LEBOKU new yam festival is celebrated to honour the earth goddess and the ancestral spirits of the land in Ugep, one of the five settlements of Yakurr. The three-week festival is usually the culmination of many events: the beginning of the yam harvest, a time to appease the gods and ancestors, a public parade of engaged maidens, a commemoration of events that led to the migration from the Yakurr ancestral home to the present site, and a period of holiday in the Yakurr traditional calendar (mid-August through mid-September).
The Yakurr calendar runs from July to August. During the Leboku, people keep away from intense farming activities and exchange visits with their families. The Leboku is also meant to usher in peace, good health and prosperity
During this period, men, women and children dress gaily, forgetting their economic and poverty status and problems as they share food , drinks and, indeed , everything.
Within this period, yam, the crop that turns into a full-blown tuber a few months after planting, becomes like a deity. It is literally worshipped by both the young and old, urban and rural dwellers. Interestingly, both the local and tourists are now ‘worshipping’ it too.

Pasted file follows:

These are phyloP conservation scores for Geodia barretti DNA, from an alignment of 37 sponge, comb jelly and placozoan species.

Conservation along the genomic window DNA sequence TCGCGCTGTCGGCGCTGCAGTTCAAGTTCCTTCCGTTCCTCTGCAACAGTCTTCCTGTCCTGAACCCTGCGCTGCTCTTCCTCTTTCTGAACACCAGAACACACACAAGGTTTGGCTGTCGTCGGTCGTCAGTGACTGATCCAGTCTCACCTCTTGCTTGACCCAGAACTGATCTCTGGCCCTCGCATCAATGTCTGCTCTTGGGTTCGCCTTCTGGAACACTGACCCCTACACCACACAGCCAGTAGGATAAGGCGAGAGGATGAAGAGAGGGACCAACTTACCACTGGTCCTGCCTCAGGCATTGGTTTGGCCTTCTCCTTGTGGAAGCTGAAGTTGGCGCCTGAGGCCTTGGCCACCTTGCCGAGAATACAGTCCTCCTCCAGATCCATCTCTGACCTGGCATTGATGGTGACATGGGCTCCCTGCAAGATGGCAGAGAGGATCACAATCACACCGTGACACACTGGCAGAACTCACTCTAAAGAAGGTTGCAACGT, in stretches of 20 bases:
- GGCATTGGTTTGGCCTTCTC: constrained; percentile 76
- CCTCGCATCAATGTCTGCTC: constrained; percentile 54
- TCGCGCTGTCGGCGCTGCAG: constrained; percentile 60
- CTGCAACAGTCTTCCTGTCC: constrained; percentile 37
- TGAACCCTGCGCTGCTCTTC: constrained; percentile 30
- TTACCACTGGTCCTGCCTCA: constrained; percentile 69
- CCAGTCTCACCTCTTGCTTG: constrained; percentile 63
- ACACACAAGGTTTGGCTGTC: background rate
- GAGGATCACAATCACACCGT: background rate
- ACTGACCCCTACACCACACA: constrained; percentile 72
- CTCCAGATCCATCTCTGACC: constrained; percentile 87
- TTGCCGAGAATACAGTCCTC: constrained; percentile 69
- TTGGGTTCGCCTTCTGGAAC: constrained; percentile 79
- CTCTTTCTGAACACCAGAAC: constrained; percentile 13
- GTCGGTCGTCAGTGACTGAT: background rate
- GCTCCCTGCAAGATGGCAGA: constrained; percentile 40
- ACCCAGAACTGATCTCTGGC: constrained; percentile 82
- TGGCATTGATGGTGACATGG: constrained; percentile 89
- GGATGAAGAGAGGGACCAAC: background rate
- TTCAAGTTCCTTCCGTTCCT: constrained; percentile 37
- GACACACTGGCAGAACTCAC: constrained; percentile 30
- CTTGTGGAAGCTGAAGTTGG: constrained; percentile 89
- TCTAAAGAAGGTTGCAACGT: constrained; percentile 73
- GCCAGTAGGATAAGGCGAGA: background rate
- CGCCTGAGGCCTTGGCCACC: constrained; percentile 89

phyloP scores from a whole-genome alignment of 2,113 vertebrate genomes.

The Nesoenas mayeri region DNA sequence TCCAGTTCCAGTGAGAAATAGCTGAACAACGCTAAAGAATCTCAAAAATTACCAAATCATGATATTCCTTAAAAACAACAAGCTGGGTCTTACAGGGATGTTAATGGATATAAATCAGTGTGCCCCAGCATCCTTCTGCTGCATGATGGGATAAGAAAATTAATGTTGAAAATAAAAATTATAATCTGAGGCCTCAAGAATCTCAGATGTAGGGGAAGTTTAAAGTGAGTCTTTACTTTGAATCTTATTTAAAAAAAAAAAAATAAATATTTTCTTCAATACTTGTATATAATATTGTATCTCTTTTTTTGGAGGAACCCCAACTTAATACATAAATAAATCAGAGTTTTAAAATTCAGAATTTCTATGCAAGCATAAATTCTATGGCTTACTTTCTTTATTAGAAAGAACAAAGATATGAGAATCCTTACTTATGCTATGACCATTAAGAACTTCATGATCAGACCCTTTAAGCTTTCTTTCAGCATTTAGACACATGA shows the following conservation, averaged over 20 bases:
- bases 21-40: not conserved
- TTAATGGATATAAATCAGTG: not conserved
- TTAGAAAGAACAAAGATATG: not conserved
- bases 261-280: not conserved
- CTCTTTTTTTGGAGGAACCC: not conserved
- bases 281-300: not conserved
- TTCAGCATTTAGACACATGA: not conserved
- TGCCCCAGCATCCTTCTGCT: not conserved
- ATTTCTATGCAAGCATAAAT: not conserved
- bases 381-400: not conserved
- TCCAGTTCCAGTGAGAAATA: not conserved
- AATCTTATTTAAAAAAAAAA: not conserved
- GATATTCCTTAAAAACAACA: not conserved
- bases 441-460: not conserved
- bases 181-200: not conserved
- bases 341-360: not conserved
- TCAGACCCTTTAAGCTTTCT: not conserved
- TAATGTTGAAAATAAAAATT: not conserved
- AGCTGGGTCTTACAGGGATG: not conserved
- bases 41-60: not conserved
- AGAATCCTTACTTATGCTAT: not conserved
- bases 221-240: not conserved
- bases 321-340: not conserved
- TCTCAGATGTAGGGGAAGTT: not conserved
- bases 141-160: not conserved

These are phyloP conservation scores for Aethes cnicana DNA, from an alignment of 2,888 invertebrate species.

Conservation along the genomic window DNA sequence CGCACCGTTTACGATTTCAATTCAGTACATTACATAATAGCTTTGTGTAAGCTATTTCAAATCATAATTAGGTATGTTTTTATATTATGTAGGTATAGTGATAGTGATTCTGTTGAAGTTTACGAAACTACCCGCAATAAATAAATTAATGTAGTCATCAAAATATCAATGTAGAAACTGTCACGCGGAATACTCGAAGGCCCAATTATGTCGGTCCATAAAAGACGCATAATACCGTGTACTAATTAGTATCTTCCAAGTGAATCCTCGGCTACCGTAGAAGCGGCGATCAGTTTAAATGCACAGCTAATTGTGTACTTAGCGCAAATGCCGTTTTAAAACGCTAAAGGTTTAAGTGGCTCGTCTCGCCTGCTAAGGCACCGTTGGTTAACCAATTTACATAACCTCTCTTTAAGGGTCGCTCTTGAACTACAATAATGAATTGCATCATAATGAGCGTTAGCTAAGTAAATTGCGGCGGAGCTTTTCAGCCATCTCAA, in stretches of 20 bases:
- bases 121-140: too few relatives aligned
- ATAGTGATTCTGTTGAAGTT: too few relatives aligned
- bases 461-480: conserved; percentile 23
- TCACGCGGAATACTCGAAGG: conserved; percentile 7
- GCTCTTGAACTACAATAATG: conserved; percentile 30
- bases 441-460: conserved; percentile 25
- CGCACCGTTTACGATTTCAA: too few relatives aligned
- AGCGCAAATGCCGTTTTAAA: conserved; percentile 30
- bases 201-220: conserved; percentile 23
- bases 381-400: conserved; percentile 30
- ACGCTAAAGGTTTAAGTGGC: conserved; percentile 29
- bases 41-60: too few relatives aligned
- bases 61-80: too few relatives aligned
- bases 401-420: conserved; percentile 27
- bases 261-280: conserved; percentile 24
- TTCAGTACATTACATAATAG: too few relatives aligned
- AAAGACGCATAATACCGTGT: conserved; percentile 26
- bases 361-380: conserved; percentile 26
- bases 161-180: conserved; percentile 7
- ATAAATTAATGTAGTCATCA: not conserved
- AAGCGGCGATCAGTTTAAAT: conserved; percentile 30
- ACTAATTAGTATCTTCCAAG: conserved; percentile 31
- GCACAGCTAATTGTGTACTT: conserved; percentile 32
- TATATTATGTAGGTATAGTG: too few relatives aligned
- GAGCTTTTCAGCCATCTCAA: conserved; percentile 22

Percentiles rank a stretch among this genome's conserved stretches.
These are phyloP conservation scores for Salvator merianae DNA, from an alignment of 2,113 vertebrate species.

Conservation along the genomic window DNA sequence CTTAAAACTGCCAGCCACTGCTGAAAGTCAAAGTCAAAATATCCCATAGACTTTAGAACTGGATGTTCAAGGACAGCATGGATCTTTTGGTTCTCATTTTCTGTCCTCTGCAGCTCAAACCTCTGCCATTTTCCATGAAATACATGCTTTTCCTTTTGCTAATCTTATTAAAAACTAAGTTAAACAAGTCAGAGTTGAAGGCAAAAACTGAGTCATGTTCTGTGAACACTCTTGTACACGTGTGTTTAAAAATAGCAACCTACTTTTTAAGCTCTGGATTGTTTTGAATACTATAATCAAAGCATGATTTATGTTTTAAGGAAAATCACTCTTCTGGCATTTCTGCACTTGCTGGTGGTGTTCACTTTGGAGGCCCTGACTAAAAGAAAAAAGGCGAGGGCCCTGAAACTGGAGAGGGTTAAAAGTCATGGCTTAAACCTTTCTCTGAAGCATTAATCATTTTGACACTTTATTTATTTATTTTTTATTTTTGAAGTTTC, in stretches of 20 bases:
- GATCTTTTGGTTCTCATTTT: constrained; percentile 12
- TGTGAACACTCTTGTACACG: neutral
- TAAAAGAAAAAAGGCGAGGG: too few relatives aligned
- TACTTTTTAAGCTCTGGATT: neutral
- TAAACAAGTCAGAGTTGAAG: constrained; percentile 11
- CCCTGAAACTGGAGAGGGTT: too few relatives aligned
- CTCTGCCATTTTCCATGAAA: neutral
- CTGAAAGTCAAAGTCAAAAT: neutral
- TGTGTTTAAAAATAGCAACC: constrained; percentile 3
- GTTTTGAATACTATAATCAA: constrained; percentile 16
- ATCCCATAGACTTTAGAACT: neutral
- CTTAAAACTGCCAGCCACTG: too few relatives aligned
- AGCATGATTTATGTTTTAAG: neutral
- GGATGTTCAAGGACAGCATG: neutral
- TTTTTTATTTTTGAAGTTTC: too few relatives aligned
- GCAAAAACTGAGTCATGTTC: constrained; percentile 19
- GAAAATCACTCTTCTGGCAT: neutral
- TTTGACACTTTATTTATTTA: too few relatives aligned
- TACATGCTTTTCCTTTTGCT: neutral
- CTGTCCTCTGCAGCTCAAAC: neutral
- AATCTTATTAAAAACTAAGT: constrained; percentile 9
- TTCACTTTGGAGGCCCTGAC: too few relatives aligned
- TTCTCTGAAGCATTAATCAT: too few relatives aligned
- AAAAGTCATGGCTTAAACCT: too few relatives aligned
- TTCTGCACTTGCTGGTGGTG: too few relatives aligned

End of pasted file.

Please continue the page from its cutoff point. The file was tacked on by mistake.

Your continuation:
In traditional communities of the state, the celebration of this tuber is more important than Christmas. This explains why indigenes of such communities both at home and abroad do commune to rejoice over another bountiful harvest. On such occasions, rams, cows, goats, chickens and others animals are slaughtered to prepare soup to swallow fresh lumps of yam fu-fu. All of this is to celebrate the most revered festival, LEBOKU.
This tradition is ancient and has gone on for years than any living indigene of these communities can remember. Leboku festival is a period of love, sharing, exchange of bowls of food, drinks